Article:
Other times, different teams have conflicting interpretations - and systems - to track the same key business entities. (“That’s not a customer!”) This creates lingering tension and frustration between groups that frustrates data teams and will never diminish naturally on their own.
As CEO you are often the only one with the authority to clear these impasses and hurdle departmental resistance to defining a single version of the truth. This takes, as you know, some serious political capital.
So what do you need to do to?
First make sure the definitions for each KPI are shared across groups - by selecting a winning definition if necessary. As ugly and political as it might be to create winners and losers organizationally, your actions and resolve make actionable insights possible.
When you have stable definitions - or a roadmap to strategic alignment - then make sure the instrumentation in your systems or processes can capture these values at the intervals needed. They will be the foundation upon which everything else will be build: dashboards, conversations, and assessments of project success.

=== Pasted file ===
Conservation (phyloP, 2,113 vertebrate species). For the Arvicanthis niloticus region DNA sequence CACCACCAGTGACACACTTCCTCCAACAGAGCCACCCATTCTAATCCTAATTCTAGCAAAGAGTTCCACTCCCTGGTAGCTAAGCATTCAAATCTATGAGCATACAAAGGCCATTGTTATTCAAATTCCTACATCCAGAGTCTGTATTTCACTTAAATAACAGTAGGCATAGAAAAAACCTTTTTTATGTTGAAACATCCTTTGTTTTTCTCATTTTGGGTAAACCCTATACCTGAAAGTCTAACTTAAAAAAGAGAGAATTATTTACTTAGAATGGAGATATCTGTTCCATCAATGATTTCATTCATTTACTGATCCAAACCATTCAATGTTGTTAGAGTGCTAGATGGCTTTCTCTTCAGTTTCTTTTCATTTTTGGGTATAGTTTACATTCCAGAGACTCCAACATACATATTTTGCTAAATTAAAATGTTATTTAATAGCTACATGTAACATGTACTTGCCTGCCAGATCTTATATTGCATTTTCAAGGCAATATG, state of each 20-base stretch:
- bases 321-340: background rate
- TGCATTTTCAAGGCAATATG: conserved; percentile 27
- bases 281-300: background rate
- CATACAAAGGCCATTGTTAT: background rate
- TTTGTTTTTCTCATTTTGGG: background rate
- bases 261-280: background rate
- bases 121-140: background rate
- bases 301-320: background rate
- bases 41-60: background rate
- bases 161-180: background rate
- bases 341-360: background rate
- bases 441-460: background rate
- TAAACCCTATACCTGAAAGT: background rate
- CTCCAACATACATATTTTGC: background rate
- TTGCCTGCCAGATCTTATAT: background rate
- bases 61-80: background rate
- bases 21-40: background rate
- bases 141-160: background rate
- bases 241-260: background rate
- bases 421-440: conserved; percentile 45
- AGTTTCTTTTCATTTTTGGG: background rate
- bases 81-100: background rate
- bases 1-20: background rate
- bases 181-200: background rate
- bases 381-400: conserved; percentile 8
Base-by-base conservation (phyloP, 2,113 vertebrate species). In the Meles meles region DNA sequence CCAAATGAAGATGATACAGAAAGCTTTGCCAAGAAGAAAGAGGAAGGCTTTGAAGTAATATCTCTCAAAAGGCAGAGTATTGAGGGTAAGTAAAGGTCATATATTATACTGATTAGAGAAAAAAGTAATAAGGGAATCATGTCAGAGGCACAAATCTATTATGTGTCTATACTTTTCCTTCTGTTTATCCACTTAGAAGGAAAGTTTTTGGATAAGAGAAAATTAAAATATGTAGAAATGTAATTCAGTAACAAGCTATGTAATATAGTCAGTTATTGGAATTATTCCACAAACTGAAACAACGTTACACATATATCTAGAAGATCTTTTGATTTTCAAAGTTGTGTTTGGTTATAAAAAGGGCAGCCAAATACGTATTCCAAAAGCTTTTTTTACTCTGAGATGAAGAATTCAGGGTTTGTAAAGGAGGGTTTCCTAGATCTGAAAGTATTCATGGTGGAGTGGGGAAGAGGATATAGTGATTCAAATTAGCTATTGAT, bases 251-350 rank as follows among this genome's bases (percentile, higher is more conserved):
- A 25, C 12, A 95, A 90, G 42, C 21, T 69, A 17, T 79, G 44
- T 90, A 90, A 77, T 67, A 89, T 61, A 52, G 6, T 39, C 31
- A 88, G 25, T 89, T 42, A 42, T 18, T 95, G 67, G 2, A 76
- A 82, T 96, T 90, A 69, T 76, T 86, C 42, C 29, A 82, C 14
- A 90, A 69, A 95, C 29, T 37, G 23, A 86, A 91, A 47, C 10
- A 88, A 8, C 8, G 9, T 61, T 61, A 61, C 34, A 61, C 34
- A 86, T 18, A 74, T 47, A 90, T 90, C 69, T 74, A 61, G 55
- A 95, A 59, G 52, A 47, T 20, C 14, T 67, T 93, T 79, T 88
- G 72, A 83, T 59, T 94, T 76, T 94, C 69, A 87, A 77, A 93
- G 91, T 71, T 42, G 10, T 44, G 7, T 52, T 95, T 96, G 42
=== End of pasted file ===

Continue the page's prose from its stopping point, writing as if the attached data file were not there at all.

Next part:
When properly managed, all business initiatives and data projects will be attempting in some way to influence these key performance indicators. So make sure you have solid semantics, the data to count performance that matters and leadership consensus are critical from the start.
Don’t pass go and don’t collect $200 without locking these in.
The CEO Dashboard Bottom Line
This is all hard work and a lot less fun than just getting a dashboard.
But it is preparatory work that shapes an organization, large or small, profit or non-profit. It is also work that only you as CEO can do. Strategy, Vision, Communication, Prioritization: they all end up on your desk, and properly executed they can frame everything that follows.
“If I don’t see how it relates to what's on my CEO dashboard, then I'm not sure I care" can and should become your mantra.
Maybe you’re on top at these foundational challenges already - or maybe there’s room for improvement. But once you’ve managed these strategic challenges, you’re ready to create KPI dashboard instrumentation for actionable intelligence.
Your CEO dashboard will model your vision, your values, and your challenges to a “T.” Whether you are speaking with that receptionist of the chairman of your board, your conversations have a consistent and bright North Star.